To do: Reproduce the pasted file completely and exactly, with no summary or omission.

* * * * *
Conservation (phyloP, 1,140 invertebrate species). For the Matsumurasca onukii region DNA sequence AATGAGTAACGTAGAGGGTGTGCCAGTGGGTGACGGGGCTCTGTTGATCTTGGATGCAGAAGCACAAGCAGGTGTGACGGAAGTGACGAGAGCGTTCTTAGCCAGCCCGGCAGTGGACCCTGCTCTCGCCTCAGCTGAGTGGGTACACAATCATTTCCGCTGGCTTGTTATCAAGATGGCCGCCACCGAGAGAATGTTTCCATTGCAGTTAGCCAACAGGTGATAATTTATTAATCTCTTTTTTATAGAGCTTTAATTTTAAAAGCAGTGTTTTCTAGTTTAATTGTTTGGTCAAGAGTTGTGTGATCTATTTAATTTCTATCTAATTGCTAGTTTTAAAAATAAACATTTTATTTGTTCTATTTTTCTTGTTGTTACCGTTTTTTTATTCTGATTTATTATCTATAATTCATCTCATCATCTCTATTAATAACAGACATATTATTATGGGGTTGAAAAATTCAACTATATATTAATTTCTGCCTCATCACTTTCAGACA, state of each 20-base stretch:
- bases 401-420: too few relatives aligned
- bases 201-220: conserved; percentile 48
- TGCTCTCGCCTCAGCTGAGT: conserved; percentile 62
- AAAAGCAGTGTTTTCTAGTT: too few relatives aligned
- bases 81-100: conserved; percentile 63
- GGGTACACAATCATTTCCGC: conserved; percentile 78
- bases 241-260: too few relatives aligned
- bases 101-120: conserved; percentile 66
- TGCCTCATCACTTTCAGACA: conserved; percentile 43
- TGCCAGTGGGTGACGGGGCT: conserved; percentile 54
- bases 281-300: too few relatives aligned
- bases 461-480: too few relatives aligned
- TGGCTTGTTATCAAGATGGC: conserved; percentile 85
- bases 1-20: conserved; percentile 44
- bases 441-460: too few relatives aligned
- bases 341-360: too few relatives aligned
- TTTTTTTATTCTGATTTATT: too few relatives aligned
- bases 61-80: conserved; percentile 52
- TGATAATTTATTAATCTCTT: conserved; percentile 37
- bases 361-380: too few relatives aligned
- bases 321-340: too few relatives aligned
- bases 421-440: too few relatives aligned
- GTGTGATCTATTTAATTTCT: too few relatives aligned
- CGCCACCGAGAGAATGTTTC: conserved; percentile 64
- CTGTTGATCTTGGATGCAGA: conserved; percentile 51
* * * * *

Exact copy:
Conservation (phyloP, 1,140 invertebrate species). For the Matsumurasca onukii region DNA sequence AATGAGTAACGTAGAGGGTGTGCCAGTGGGTGACGGGGCTCTGTTGATCTTGGATGCAGAAGCACAAGCAGGTGTGACGGAAGTGACGAGAGCGTTCTTAGCCAGCCCGGCAGTGGACCCTGCTCTCGCCTCAGCTGAGTGGGTACACAATCATTTCCGCTGGCTTGTTATCAAGATGGCCGCCACCGAGAGAATGTTTCCATTGCAGTTAGCCAACAGGTGATAATTTATTAATCTCTTTTTTATAGAGCTTTAATTTTAAAAGCAGTGTTTTCTAGTTTAATTGTTTGGTCAAGAGTTGTGTGATCTATTTAATTTCTATCTAATTGCTAGTTTTAAAAATAAACATTTTATTTGTTCTATTTTTCTTGTTGTTACCGTTTTTTTATTCTGATTTATTATCTATAATTCATCTCATCATCTCTATTAATAACAGACATATTATTATGGGGTTGAAAAATTCAACTATATATTAATTTCTGCCTCATCACTTTCAGACA, state of each 20-base stretch:
- bases 401-420: too few relatives aligned
- bases 201-220: conserved; percentile 48
- TGCTCTCGCCTCAGCTGAGT: conserved; percentile 62
- AAAAGCAGTGTTTTCTAGTT: too few relatives aligned
- bases 81-100: conserved; percentile 63
- GGGTACACAATCATTTCCGC: conserved; percentile 78
- bases 241-260: too few relatives aligned
- bases 101-120: conserved; percentile 66
- TGCCTCATCACTTTCAGACA: conserved; percentile 43
- TGCCAGTGGGTGACGGGGCT: conserved; percentile 54
- bases 281-300: too few relatives aligned
- bases 461-480: too few relatives aligned
- TGGCTTGTTATCAAGATGGC: conserved; percentile 85
- bases 1-20: conserved; percentile 44
- bases 441-460: too few relatives aligned
- bases 341-360: too few relatives aligned
- TTTTTTTATTCTGATTTATT: too few relatives aligned
- bases 61-80: conserved; percentile 52
- TGATAATTTATTAATCTCTT: conserved; percentile 37
- bases 361-380: too few relatives aligned
- bases 321-340: too few relatives aligned
- bases 421-440: too few relatives aligned
- GTGTGATCTATTTAATTTCT: too few relatives aligned
- CGCCACCGAGAGAATGTTTC: conserved; percentile 64
- CTGTTGATCTTGGATGCAGA: conserved; percentile 51